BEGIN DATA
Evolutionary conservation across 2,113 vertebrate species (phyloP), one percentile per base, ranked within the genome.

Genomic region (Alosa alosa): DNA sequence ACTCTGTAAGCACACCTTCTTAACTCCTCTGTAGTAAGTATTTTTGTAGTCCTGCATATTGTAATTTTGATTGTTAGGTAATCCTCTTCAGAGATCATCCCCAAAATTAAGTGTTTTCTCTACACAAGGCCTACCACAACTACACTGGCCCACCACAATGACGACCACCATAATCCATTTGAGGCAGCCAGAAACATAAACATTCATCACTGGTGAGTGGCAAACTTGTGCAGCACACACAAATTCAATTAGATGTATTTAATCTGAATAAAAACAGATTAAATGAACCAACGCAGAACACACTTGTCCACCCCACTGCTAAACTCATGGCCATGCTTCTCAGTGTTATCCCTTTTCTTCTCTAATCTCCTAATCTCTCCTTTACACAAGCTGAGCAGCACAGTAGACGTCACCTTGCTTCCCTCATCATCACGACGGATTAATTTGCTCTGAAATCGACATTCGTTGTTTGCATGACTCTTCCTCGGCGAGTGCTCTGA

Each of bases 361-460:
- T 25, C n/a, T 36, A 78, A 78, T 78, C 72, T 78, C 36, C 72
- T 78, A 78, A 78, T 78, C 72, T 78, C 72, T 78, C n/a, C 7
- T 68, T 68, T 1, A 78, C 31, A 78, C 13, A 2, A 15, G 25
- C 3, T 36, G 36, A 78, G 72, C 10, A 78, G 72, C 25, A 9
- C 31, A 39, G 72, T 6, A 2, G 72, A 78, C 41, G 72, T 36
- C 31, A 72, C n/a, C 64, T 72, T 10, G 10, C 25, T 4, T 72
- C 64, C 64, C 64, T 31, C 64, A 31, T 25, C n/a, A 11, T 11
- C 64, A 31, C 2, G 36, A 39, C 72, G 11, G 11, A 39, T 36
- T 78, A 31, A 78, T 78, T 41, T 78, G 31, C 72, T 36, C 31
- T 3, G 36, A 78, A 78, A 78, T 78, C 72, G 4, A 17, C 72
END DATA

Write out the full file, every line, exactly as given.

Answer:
Evolutionary conservation across 2,113 vertebrate species (phyloP), one percentile per base, ranked within the genome.

Genomic region (Alosa alosa): DNA sequence ACTCTGTAAGCACACCTTCTTAACTCCTCTGTAGTAAGTATTTTTGTAGTCCTGCATATTGTAATTTTGATTGTTAGGTAATCCTCTTCAGAGATCATCCCCAAAATTAAGTGTTTTCTCTACACAAGGCCTACCACAACTACACTGGCCCACCACAATGACGACCACCATAATCCATTTGAGGCAGCCAGAAACATAAACATTCATCACTGGTGAGTGGCAAACTTGTGCAGCACACACAAATTCAATTAGATGTATTTAATCTGAATAAAAACAGATTAAATGAACCAACGCAGAACACACTTGTCCACCCCACTGCTAAACTCATGGCCATGCTTCTCAGTGTTATCCCTTTTCTTCTCTAATCTCCTAATCTCTCCTTTACACAAGCTGAGCAGCACAGTAGACGTCACCTTGCTTCCCTCATCATCACGACGGATTAATTTGCTCTGAAATCGACATTCGTTGTTTGCATGACTCTTCCTCGGCGAGTGCTCTGA

Each of bases 361-460:
- T 25, C n/a, T 36, A 78, A 78, T 78, C 72, T 78, C 36, C 72
- T 78, A 78, A 78, T 78, C 72, T 78, C 72, T 78, C n/a, C 7
- T 68, T 68, T 1, A 78, C 31, A 78, C 13, A 2, A 15, G 25
- C 3, T 36, G 36, A 78, G 72, C 10, A 78, G 72, C 25, A 9
- C 31, A 39, G 72, T 6, A 2, G 72, A 78, C 41, G 72, T 36
- C 31, A 72, C n/a, C 64, T 72, T 10, G 10, C 25, T 4, T 72
- C 64, C 64, C 64, T 31, C 64, A 31, T 25, C n/a, A 11, T 11
- C 64, A 31, C 2, G 36, A 39, C 72, G 11, G 11, A 39, T 36
- T 78, A 31, A 78, T 78, T 41, T 78, G 31, C 72, T 36, C 31
- T 3, G 36, A 78, A 78, A 78, T 78, C 72, G 4, A 17, C 72